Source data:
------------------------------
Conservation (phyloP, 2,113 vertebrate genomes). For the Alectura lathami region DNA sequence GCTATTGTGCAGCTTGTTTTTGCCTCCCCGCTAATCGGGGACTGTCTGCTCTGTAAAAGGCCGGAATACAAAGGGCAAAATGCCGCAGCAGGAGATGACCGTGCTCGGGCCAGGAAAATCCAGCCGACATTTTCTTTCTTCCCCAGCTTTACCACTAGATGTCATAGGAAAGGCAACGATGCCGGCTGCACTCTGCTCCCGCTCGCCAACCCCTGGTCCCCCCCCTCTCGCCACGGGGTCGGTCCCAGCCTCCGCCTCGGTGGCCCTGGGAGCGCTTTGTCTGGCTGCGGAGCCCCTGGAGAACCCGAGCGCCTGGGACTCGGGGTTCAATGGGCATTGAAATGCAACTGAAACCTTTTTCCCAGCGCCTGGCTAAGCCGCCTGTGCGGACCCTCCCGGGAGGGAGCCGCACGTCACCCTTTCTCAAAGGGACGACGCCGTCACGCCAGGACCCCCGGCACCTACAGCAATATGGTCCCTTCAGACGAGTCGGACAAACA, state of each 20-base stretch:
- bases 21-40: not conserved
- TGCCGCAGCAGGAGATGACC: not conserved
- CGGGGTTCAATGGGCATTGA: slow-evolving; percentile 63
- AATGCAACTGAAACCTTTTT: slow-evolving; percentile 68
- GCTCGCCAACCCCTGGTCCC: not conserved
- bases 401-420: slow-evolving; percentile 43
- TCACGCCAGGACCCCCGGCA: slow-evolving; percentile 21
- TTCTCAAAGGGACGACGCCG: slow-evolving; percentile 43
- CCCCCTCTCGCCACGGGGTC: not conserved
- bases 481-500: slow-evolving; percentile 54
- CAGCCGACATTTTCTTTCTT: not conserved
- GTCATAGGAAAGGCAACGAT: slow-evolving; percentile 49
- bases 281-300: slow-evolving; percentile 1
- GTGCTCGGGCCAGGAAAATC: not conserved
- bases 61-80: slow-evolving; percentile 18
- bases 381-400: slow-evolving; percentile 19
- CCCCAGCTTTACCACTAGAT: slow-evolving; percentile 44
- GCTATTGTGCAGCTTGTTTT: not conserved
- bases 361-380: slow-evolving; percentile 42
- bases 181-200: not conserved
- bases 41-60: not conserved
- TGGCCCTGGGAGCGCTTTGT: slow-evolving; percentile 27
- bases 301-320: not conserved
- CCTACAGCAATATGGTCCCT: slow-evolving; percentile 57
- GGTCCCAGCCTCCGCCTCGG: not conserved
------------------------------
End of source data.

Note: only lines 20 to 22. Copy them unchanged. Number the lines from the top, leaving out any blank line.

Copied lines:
- bases 361-380: slow-evolving; percentile 42
- bases 181-200: not conserved
- bases 41-60: not conserved